On January 25, 2016, the Supreme Court handed down its decision in Federal Energy Regulatory Commission v. Electric Power Supply Association, upholding Order No. 745 of the FERC. This case primarily involves a question of statutory interpretation. However, the Court’s decision also has important policy implications. It represents a significant victory for businesses and consumers who purchase electricity as well as a victory for the environment, by reducing the necessity to generate electricity from expensive and polluting coal-fired electrical generating plants. Justice Kagan joined by five other justices authored the opinion for the majority. Justice Scalia, joined by Justice Thomas, dissented. Justice Alito did not participate.
Wilson Huhn blogs regularly here on on a variety of topics including constitutional law, health care financing reform, income inequality, Abraham Lincoln, and the Civil War.
Wednesday, January 27, 2016
The Supreme Court’s Decision in Federal Energy Regulatory Commission v. Electric Power Supply Association
Friday, January 22, 2016
National Review Violates Trump's Rights Under the Eleventh Commandment -- Will Competing Republican Candidates Do the Same?
Yesterday the National Review published an editorial ("Against Trump") and a collection of essays ("A Donald Trump Nomination Would Fundamentally Change the GOP") criticizing Donald Trump. The editorial and some of the essays were composed of standard, inoffensive critiques that are perfectly acceptable within the Republican Party, along the lines of "Trump isn't conservative enough." But several of the essays NR chose to publish in support of its editorial crossed the line that Reagan laid down and that Republican pundits and politicians have almost universally respected until now. Those essays called Trump a racist and a would-be war criminal. And the response of the Republican Party hierarchy was swift. It disassociated itself from the National Review.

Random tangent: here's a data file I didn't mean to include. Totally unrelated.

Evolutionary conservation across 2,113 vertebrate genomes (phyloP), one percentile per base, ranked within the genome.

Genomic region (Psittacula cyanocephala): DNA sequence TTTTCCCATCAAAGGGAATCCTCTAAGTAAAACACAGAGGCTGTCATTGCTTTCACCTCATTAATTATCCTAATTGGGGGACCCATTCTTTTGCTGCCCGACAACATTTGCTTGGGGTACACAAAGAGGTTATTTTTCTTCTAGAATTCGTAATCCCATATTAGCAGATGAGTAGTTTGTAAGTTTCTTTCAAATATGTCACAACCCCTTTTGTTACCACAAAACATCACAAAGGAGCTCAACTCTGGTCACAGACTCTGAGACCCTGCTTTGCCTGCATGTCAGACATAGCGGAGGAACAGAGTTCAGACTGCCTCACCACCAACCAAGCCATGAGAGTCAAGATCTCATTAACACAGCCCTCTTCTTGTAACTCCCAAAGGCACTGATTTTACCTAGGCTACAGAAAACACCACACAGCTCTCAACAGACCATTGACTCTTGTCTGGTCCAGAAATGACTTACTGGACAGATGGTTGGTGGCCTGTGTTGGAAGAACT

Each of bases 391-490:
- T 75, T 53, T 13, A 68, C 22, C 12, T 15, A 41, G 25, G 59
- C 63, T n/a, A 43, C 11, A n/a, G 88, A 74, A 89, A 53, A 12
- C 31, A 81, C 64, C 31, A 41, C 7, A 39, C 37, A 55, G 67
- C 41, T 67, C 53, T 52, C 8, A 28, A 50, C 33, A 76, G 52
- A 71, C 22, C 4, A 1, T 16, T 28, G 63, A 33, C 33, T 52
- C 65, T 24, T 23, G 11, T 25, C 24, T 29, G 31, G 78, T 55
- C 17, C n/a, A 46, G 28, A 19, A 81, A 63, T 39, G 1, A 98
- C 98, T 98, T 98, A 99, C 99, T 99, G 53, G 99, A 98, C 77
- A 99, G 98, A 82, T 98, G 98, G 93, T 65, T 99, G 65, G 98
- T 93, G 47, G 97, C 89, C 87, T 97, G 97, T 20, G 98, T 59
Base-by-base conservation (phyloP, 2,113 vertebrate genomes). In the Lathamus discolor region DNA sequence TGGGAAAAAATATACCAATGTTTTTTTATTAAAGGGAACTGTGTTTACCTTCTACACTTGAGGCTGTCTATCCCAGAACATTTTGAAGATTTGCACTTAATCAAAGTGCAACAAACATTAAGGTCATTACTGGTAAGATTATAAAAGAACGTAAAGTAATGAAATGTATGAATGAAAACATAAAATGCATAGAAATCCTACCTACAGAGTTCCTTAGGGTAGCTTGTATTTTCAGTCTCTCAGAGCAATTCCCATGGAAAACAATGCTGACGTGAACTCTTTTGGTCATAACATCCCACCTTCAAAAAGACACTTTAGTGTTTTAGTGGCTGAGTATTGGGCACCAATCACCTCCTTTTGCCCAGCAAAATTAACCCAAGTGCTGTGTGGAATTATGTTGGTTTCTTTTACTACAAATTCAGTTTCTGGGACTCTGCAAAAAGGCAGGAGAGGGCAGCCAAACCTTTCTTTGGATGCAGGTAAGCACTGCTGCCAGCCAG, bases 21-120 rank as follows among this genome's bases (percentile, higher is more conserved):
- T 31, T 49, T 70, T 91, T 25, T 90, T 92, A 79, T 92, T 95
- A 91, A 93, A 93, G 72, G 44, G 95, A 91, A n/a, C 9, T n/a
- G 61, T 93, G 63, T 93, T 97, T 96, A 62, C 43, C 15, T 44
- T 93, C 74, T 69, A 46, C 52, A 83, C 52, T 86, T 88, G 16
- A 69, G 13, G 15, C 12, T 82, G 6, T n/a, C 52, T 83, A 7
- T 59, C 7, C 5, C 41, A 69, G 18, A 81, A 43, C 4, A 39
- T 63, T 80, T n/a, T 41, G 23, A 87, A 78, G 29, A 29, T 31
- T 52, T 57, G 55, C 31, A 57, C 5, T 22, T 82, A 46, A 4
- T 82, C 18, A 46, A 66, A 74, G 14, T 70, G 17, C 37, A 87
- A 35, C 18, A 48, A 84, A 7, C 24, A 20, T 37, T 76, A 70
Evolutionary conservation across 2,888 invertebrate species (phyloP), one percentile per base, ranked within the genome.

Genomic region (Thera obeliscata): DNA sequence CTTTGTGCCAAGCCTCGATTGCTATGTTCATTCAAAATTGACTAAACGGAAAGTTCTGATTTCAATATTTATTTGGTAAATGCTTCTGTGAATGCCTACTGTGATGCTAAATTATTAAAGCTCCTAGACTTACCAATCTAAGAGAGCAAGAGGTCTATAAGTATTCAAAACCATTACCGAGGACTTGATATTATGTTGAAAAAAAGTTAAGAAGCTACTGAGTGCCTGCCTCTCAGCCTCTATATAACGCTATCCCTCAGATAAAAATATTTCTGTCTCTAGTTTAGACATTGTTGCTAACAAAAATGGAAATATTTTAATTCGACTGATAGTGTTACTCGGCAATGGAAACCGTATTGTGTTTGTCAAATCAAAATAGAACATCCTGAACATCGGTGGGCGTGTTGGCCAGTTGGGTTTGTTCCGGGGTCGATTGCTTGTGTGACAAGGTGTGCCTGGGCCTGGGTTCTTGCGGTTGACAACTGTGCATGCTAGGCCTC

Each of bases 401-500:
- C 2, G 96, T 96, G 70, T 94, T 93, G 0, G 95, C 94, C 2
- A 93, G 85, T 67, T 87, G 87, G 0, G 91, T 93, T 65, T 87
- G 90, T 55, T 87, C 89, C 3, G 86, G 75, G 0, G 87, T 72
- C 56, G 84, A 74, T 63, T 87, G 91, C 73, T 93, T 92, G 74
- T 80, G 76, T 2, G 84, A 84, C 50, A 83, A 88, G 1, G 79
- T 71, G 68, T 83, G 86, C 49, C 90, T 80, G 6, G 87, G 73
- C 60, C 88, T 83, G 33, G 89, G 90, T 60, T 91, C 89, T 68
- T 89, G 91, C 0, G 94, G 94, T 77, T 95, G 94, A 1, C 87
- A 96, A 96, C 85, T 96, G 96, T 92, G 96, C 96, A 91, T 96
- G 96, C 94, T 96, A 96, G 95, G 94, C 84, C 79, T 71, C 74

Thursday, January 21, 2016
The Failure to Adopt Single Payer Health Care in Vermont -- And How It Could Succeed Nationally
The principal policy difference between Hillary Clinton and Bernie Sanders is over health care -- specifically, health care financing. Bernie favors the adoption of a "single payer" health care system, which he (and many before him) refer to as "Medicare for All." Hillary doesn't disagree about the desirability of a single payer system, but contends that it isn't feasible, politically or economically. She's right, at least for now. There is a way to bring about single payer system, but Democrats can't do that by themselves. Republicans, or at least a substantial proportion of Republicans, would have to agree. And there is a way that might happen.
Monday, January 18, 2016
Remembering King and Honoring His Legacy
I saw Martin Luther King, Jr., on June 15, 1964. My oldest brother graduated from college that day, and King received an honorary degree. When King was introduced, my mother told us to stand with the rest of the audience. The couple sitting behind us remained seated. My little sister asked our mother, "Why aren't they standing up?" Mother told us, "Some people don't understand what a great man he is." Here are a few reflections about what King did for us, and why the principles he stood for are so important for us today.
Thursday, January 7, 2016
Is Ted Cruz a "Natural-Born" American Citizen? A Purely Textual Response